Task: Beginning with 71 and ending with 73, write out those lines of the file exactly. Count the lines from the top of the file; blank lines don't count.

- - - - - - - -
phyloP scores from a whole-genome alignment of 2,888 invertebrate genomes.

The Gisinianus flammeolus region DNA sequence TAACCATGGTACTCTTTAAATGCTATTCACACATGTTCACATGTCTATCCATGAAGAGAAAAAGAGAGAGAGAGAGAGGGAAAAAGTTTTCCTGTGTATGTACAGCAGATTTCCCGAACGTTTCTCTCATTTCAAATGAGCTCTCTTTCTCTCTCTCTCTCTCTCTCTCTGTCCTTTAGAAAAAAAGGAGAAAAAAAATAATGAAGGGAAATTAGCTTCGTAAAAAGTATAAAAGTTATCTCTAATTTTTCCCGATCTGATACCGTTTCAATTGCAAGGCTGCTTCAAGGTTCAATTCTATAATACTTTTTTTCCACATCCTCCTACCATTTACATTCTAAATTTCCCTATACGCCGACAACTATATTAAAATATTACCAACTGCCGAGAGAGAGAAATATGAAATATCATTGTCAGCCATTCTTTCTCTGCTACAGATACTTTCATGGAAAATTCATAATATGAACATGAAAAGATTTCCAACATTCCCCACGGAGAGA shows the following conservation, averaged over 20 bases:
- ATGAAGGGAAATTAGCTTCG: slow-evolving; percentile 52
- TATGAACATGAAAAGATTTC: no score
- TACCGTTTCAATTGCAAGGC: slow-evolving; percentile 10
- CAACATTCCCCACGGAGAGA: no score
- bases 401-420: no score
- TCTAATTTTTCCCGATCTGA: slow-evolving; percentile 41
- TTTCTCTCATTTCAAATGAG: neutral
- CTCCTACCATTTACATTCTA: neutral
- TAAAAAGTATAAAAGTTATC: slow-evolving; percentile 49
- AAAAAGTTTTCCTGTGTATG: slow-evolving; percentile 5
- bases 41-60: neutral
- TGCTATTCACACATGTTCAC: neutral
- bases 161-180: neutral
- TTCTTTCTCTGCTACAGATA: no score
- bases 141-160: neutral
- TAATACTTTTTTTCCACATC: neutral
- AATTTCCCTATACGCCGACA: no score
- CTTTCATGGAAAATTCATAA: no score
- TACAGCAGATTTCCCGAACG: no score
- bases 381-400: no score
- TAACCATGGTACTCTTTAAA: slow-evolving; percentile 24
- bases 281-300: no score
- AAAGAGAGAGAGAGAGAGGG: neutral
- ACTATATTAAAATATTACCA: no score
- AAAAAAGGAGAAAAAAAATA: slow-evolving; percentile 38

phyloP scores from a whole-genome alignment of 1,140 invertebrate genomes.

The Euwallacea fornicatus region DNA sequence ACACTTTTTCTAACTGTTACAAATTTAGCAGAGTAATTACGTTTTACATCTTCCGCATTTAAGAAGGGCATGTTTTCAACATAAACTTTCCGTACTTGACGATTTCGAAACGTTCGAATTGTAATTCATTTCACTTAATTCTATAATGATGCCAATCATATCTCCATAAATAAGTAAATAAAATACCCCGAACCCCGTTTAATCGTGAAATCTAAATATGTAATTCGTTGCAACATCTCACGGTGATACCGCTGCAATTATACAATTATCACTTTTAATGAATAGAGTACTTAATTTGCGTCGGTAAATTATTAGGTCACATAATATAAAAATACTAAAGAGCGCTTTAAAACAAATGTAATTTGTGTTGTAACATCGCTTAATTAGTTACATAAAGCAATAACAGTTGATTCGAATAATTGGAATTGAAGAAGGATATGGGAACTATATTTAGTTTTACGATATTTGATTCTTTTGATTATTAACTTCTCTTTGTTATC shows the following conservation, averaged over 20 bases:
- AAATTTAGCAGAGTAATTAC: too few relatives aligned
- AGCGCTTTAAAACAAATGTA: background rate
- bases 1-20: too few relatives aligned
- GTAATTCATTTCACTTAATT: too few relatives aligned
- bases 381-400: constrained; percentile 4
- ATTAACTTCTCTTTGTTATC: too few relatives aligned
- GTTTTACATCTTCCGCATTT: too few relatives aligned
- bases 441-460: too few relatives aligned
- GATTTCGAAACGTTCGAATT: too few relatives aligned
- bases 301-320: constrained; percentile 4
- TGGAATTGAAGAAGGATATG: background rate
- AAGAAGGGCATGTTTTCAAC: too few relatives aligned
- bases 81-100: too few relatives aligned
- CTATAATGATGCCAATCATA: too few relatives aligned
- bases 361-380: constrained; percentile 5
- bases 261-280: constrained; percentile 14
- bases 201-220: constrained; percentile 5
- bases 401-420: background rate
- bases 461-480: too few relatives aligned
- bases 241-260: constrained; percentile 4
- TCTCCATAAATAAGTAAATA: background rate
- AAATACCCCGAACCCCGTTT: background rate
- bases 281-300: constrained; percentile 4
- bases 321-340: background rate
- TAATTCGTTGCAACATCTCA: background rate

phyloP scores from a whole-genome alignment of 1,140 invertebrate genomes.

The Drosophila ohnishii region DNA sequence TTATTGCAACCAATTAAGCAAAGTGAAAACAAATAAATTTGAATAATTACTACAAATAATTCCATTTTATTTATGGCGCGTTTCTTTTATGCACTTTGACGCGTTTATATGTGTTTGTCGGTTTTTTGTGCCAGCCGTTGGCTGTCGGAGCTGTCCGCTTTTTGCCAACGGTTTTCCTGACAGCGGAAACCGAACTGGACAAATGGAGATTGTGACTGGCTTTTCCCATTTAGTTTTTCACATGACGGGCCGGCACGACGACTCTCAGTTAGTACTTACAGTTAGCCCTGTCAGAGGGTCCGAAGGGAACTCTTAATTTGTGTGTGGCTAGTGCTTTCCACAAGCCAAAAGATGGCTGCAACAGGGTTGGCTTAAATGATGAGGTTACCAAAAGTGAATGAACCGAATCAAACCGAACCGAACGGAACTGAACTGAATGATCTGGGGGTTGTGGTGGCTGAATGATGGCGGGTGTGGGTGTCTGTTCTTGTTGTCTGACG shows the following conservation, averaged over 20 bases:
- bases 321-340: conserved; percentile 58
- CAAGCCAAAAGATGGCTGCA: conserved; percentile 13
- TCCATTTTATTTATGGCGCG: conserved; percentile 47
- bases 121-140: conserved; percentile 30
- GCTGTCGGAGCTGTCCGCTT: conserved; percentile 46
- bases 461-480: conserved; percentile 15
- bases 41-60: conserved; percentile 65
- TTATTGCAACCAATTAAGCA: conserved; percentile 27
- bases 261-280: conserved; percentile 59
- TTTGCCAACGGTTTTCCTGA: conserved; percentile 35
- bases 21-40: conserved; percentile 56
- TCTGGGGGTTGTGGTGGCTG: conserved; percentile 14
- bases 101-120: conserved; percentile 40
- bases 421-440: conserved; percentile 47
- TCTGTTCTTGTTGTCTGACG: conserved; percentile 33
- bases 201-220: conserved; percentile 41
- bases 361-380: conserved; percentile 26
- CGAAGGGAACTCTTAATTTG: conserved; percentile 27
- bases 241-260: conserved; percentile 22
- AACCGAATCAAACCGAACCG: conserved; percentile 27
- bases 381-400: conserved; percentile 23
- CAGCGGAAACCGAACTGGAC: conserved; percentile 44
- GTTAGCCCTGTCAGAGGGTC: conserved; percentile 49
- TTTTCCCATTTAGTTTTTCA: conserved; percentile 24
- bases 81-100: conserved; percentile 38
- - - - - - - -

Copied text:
- TCTGTTCTTGTTGTCTGACG: conserved; percentile 33
- bases 201-220: conserved; percentile 41
- bases 361-380: conserved; percentile 26